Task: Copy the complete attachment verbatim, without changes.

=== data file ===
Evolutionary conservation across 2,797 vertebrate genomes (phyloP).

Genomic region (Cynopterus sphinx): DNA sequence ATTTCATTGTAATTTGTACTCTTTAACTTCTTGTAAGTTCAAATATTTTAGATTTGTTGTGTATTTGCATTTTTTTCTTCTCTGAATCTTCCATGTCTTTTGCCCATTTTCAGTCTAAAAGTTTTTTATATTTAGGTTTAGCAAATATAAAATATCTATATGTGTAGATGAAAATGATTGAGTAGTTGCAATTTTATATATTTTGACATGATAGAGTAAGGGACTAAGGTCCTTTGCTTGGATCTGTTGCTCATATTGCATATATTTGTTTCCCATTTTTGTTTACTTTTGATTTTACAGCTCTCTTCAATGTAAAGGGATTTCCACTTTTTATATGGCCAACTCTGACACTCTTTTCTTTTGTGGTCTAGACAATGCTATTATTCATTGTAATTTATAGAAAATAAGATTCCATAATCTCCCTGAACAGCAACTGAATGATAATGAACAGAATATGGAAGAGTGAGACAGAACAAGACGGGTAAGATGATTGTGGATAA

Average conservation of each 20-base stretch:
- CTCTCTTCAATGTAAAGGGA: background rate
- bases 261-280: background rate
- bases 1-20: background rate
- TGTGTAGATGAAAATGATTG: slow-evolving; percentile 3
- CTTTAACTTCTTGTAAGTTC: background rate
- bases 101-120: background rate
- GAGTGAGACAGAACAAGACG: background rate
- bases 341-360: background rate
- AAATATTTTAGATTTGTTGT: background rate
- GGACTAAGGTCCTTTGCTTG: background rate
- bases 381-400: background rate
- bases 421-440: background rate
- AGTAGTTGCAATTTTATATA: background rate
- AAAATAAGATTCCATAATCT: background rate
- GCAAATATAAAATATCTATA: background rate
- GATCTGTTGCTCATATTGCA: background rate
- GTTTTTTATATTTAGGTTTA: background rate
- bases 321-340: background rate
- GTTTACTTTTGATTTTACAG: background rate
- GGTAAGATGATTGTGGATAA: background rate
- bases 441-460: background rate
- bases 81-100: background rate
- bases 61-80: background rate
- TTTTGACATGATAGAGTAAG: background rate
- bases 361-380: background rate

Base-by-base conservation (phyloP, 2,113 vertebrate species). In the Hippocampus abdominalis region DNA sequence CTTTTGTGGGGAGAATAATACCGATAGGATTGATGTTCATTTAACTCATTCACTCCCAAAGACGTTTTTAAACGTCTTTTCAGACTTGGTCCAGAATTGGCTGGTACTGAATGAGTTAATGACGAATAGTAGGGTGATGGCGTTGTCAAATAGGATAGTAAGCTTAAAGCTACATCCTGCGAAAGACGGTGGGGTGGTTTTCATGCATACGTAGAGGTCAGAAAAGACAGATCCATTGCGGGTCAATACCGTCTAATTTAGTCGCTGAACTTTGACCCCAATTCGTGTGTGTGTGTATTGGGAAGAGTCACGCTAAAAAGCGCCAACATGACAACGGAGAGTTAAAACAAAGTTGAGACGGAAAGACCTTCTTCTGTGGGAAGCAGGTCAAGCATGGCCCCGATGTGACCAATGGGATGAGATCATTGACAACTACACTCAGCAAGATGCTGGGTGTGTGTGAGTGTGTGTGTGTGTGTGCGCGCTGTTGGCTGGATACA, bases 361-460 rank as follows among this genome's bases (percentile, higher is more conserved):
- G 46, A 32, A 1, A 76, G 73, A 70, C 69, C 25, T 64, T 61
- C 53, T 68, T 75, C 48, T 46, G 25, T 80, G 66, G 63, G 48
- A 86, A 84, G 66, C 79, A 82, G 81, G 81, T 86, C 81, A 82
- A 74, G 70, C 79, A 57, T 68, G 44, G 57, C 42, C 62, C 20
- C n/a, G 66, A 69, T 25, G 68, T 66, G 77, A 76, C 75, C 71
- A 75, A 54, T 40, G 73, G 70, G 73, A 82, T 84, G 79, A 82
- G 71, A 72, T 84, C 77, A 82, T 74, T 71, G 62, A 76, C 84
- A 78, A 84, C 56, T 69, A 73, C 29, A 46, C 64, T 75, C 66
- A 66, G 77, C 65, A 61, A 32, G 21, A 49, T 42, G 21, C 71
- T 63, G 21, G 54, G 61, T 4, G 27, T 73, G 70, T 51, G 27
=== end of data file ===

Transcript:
Evolutionary conservation across 2,797 vertebrate genomes (phyloP).

Genomic region (Cynopterus sphinx): DNA sequence ATTTCATTGTAATTTGTACTCTTTAACTTCTTGTAAGTTCAAATATTTTAGATTTGTTGTGTATTTGCATTTTTTTCTTCTCTGAATCTTCCATGTCTTTTGCCCATTTTCAGTCTAAAAGTTTTTTATATTTAGGTTTAGCAAATATAAAATATCTATATGTGTAGATGAAAATGATTGAGTAGTTGCAATTTTATATATTTTGACATGATAGAGTAAGGGACTAAGGTCCTTTGCTTGGATCTGTTGCTCATATTGCATATATTTGTTTCCCATTTTTGTTTACTTTTGATTTTACAGCTCTCTTCAATGTAAAGGGATTTCCACTTTTTATATGGCCAACTCTGACACTCTTTTCTTTTGTGGTCTAGACAATGCTATTATTCATTGTAATTTATAGAAAATAAGATTCCATAATCTCCCTGAACAGCAACTGAATGATAATGAACAGAATATGGAAGAGTGAGACAGAACAAGACGGGTAAGATGATTGTGGATAA

Average conservation of each 20-base stretch:
- CTCTCTTCAATGTAAAGGGA: background rate
- bases 261-280: background rate
- bases 1-20: background rate
- TGTGTAGATGAAAATGATTG: slow-evolving; percentile 3
- CTTTAACTTCTTGTAAGTTC: background rate
- bases 101-120: background rate
- GAGTGAGACAGAACAAGACG: background rate
- bases 341-360: background rate
- AAATATTTTAGATTTGTTGT: background rate
- GGACTAAGGTCCTTTGCTTG: background rate
- bases 381-400: background rate
- bases 421-440: background rate
- AGTAGTTGCAATTTTATATA: background rate
- AAAATAAGATTCCATAATCT: background rate
- GCAAATATAAAATATCTATA: background rate
- GATCTGTTGCTCATATTGCA: background rate
- GTTTTTTATATTTAGGTTTA: background rate
- bases 321-340: background rate
- GTTTACTTTTGATTTTACAG: background rate
- GGTAAGATGATTGTGGATAA: background rate
- bases 441-460: background rate
- bases 81-100: background rate
- bases 61-80: background rate
- TTTTGACATGATAGAGTAAG: background rate
- bases 361-380: background rate

Base-by-base conservation (phyloP, 2,113 vertebrate species). In the Hippocampus abdominalis region DNA sequence CTTTTGTGGGGAGAATAATACCGATAGGATTGATGTTCATTTAACTCATTCACTCCCAAAGACGTTTTTAAACGTCTTTTCAGACTTGGTCCAGAATTGGCTGGTACTGAATGAGTTAATGACGAATAGTAGGGTGATGGCGTTGTCAAATAGGATAGTAAGCTTAAAGCTACATCCTGCGAAAGACGGTGGGGTGGTTTTCATGCATACGTAGAGGTCAGAAAAGACAGATCCATTGCGGGTCAATACCGTCTAATTTAGTCGCTGAACTTTGACCCCAATTCGTGTGTGTGTGTATTGGGAAGAGTCACGCTAAAAAGCGCCAACATGACAACGGAGAGTTAAAACAAAGTTGAGACGGAAAGACCTTCTTCTGTGGGAAGCAGGTCAAGCATGGCCCCGATGTGACCAATGGGATGAGATCATTGACAACTACACTCAGCAAGATGCTGGGTGTGTGTGAGTGTGTGTGTGTGTGTGCGCGCTGTTGGCTGGATACA, bases 361-460 rank as follows among this genome's bases (percentile, higher is more conserved):
- G 46, A 32, A 1, A 76, G 73, A 70, C 69, C 25, T 64, T 61
- C 53, T 68, T 75, C 48, T 46, G 25, T 80, G 66, G 63, G 48
- A 86, A 84, G 66, C 79, A 82, G 81, G 81, T 86, C 81, A 82
- A 74, G 70, C 79, A 57, T 68, G 44, G 57, C 42, C 62, C 20
- C n/a, G 66, A 69, T 25, G 68, T 66, G 77, A 76, C 75, C 71
- A 75, A 54, T 40, G 73, G 70, G 73, A 82, T 84, G 79, A 82
- G 71, A 72, T 84, C 77, A 82, T 74, T 71, G 62, A 76, C 84
- A 78, A 84, C 56, T 69, A 73, C 29, A 46, C 64, T 75, C 66
- A 66, G 77, C 65, A 61, A 32, G 21, A 49, T 42, G 21, C 71
- T 63, G 21, G 54, G 61, T 4, G 27, T 73, G 70, T 51, G 27